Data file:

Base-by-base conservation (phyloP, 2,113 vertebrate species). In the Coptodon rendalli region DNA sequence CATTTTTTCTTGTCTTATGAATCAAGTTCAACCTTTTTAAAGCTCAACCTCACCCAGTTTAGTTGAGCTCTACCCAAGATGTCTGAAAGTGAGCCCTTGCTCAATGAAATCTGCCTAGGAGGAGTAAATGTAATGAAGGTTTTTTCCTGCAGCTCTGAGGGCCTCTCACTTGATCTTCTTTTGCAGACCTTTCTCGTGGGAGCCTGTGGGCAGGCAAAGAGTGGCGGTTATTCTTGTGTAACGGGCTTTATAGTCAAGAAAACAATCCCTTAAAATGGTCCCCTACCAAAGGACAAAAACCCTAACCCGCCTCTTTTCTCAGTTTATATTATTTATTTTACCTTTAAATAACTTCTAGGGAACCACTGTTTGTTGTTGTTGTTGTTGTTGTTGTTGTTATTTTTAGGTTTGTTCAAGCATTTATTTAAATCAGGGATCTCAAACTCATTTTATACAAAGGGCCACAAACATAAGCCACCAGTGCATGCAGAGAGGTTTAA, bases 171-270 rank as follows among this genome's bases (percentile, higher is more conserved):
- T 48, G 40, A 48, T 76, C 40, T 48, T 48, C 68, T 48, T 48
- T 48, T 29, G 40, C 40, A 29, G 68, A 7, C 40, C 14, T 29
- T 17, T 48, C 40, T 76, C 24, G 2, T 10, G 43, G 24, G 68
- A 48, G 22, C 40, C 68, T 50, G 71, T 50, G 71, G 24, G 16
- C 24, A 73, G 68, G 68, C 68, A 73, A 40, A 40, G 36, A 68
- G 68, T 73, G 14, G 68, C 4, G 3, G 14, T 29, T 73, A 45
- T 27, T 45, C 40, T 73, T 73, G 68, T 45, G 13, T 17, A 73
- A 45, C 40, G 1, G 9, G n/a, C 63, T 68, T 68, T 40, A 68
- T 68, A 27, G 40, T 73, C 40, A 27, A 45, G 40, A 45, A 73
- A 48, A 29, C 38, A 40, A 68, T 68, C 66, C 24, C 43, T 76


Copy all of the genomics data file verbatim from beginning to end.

Base-by-base conservation (phyloP, 2,113 vertebrate species). In the Coptodon rendalli region DNA sequence CATTTTTTCTTGTCTTATGAATCAAGTTCAACCTTTTTAAAGCTCAACCTCACCCAGTTTAGTTGAGCTCTACCCAAGATGTCTGAAAGTGAGCCCTTGCTCAATGAAATCTGCCTAGGAGGAGTAAATGTAATGAAGGTTTTTTCCTGCAGCTCTGAGGGCCTCTCACTTGATCTTCTTTTGCAGACCTTTCTCGTGGGAGCCTGTGGGCAGGCAAAGAGTGGCGGTTATTCTTGTGTAACGGGCTTTATAGTCAAGAAAACAATCCCTTAAAATGGTCCCCTACCAAAGGACAAAAACCCTAACCCGCCTCTTTTCTCAGTTTATATTATTTATTTTACCTTTAAATAACTTCTAGGGAACCACTGTTTGTTGTTGTTGTTGTTGTTGTTGTTGTTATTTTTAGGTTTGTTCAAGCATTTATTTAAATCAGGGATCTCAAACTCATTTTATACAAAGGGCCACAAACATAAGCCACCAGTGCATGCAGAGAGGTTTAA, bases 171-270 rank as follows among this genome's bases (percentile, higher is more conserved):
- T 48, G 40, A 48, T 76, C 40, T 48, T 48, C 68, T 48, T 48
- T 48, T 29, G 40, C 40, A 29, G 68, A 7, C 40, C 14, T 29
- T 17, T 48, C 40, T 76, C 24, G 2, T 10, G 43, G 24, G 68
- A 48, G 22, C 40, C 68, T 50, G 71, T 50, G 71, G 24, G 16
- C 24, A 73, G 68, G 68, C 68, A 73, A 40, A 40, G 36, A 68
- G 68, T 73, G 14, G 68, C 4, G 3, G 14, T 29, T 73, A 45
- T 27, T 45, C 40, T 73, T 73, G 68, T 45, G 13, T 17, A 73
- A 45, C 40, G 1, G 9, G n/a, C 63, T 68, T 68, T 40, A 68
- T 68, A 27, G 40, T 73, C 40, A 27, A 45, G 40, A 45, A 73
- A 48, A 29, C 38, A 40, A 68, T 68, C 66, C 24, C 43, T 76